Going from a very corporate environment in the wine industry, and working 70+ hour weeks, being tied to your Blackberry 24/7 and organizing big wine events most weekends while battling a major illness finally took its toll December 11th, 2008. I began chemotherapy to treat my rare form of Uveitis (a form of inflammatory autoimmune eye disease), and had severe vertigo, rendering me completely unable to stand, let alone work at my business’ busiest three weeks of the year. I felt hopeless, helpless and like a 1000 pound burden on my employer and colleagues. At a time when I was needed the most, my body was letting us all down.
Fast forward 5 years, and I still struggle with this ‘burden’ and guilt over being unable to work full time at my chosen profession. Since 2009, I have undergone 14 eye surgeries, each more complex than the previous one, to try and save my dwindling eyesight. My adrenal system and thyroid have shut down due to complications from medications and surgery, and my migraines and Irritable Bowel disease make leaving for a 9-5 job almost impossible. I attempted to go back to work for over a year before finally throwing in the towel as my doctors insisted I was spinning my wheels and would not get better if I insisted upon working the hours I did. Like most people battling chronic illness, I have good days and bad days. Most days, I get out of bed, get suited up, and head to the gym. These are truly the best days I can ask for.
I get lulled into a false sense of security in thinking that ‘things have been stable for a while.’ For instance, I was training for my first regional championship as a paratriathlete this fall when I went into my glaucoma specialist for my biweekly exam to discover that my intraocular pressure had skyrocketed almost overnight and that I needed emergency surgery that would cancel my racing plans. I was devastated. Just when I began to feel confident that living a healthier, gluten free, dairy free, daily exercise kind of lifestyle would keep my whole body from fighting itself, the other shoe drops.
I have had three procedures since September to correct the emergency surgery that was so desperately needed to save the eye. The eye and glaucoma in young patients is particularly tricky to manage due to our tendency to scar rather aggressively. I am one of those unlucky patients.
My guilt however occurs when I think how i would give anything to be back in an office, making things happen and being a financially contributing member of society. But how can I work for an employer when I can only promise out of a 20-day work month a possibility of two and a half ‘good days’ a week? Who would hire a person like that? Saying, “Maybe I’ll be there tomorrow, maybe I won’t, doesn’t exactly strike confidence in the minds of a potential employer. The disabled become shut off from the working members of society for exactly this reason. Our broken bodies simply won’t let us commit.
My ‘way around’ this frustrating obstacle has been to spend my time in between feeling healthy and training as a para triathlete and feeling sick and being hospitalized or having major medical issues is to volunteer. There is no better way to ‘step outside of yourself’ than to feel like you’re contributing to others in a meaningful way. I help the Lion’s Clubs by selling grapefruit and public speaking and fundraising, I volunteer for Near and Far Aid to help grant money to 100 need-based charities in Fairfield County, including battered women’s shelters and the Voluntary Services for the Blind. I am the Graduate Ambassador for Guiding Eyes for the Blind, helping raise tens of thousands of dollars each year for the Guide Dog School that gave me my independence back in the form of Elvis. And finally, I love being a part of the team that helps the Challenged Athletes Foundation and Team Red, White, and Blue, helping disabled and able bodied civilians and veterans reintegrate into society through physical activity.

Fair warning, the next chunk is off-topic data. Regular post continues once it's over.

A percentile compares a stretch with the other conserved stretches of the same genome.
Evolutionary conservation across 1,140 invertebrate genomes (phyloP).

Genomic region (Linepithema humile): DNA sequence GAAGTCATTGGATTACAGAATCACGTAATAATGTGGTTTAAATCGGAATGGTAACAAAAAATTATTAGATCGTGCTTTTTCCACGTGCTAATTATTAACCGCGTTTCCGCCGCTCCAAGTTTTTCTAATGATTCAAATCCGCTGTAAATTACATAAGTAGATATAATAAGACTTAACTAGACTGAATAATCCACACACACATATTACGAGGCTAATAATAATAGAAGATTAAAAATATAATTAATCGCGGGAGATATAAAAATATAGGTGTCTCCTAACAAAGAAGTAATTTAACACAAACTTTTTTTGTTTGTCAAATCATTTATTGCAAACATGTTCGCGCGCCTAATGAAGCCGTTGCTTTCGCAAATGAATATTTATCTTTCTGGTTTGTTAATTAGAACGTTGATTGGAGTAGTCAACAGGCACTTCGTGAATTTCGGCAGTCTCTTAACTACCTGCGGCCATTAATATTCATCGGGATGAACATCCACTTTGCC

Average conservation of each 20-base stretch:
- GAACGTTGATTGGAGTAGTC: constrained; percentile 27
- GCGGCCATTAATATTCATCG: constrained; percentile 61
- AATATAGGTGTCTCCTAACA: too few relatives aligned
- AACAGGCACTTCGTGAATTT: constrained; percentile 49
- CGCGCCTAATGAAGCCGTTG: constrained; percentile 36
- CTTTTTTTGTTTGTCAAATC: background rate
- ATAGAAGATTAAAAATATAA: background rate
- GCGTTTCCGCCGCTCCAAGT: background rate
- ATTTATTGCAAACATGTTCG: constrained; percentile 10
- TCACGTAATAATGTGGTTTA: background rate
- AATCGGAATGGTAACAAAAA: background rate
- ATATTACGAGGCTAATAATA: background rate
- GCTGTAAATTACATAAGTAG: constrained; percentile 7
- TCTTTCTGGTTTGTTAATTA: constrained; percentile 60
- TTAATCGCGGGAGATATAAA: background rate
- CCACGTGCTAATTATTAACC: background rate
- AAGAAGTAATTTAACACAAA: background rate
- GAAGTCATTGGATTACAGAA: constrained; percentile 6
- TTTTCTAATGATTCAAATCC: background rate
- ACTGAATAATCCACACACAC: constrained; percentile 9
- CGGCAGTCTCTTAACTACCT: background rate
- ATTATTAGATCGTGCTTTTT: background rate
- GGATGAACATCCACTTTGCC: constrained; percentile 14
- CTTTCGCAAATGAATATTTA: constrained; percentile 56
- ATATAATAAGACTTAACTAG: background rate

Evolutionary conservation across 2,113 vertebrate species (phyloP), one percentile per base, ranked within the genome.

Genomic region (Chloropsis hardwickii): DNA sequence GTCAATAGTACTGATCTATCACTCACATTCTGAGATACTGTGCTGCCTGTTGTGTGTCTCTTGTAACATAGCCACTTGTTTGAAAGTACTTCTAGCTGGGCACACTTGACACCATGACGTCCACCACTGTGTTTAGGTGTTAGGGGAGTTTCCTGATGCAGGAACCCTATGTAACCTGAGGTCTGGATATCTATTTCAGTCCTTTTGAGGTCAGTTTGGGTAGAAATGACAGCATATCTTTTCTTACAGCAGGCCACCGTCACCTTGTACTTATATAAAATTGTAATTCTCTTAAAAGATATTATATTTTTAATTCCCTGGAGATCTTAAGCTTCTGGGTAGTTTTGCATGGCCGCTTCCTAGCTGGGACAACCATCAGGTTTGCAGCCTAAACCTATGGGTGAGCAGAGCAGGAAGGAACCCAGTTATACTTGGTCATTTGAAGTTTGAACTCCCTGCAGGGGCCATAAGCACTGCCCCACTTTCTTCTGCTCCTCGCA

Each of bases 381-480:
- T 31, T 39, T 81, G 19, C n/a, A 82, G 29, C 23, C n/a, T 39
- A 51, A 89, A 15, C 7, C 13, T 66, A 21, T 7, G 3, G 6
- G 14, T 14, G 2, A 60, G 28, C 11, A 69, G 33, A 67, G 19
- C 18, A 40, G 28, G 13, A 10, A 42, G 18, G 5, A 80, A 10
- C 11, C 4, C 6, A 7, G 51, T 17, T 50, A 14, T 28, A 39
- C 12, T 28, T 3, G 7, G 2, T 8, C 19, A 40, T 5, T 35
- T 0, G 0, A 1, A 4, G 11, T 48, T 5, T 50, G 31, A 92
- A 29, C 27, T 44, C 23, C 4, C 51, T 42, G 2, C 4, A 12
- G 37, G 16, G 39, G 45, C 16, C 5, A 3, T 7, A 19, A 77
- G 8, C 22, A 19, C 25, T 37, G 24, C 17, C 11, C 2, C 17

All of these organizations have ‘filled up’ the time that I would have spent working the past three years I have been home as a disabled person. Yet, I still have that gnawing desire to ‘get back out there’ and buy, sell, trade and negotiate my way around a major wine retail operation, and speak to large groups in the forum of wine education. While I ‘get my fix’ by helping out occasionally at my friend’s shop and co-hosting wine events, it’s not the same as knowing that I can commit to being somewhere each and every day because I am healthy enough to do so. Today, as it is, I’m letting a friend down on a charity event tonight. I should BE there, wining and dining donors, schmoozing, and selling wine. But I can’t. And for that I feel utterly let down by my disease.
So for those of you who believe that the disabled population is ‘sucking off the teat’ of the US Government, remember this post, and spend some TIME talking to a person with a major illness or disability, and ASK them how bad it feels to be in this position at all, and how badly they WANT to be ‘back out there’. The socialization alone is enough motivation to try to push through pain and meds and doctors appointments. But think of it this way. If it takes me TWO HOURS each way to get to Yale Eye center, and I have to be there twice a week, and each appointment lasts two hours at minimum, WHO would hire me? If I’m in the middle of working on a major deadline sensitive project, and I have an emergency, WHO will take over the project? Until there’s a good solution, I’ll stay on my path through surgery after surgery, and hope that eventually my disease is managed well enough that I CAN be a great asset to a company full time. In the meantime, I’ll volunteer, and continue to consult in wine and public speaking where I can. Why? Because it makes me FEEL good.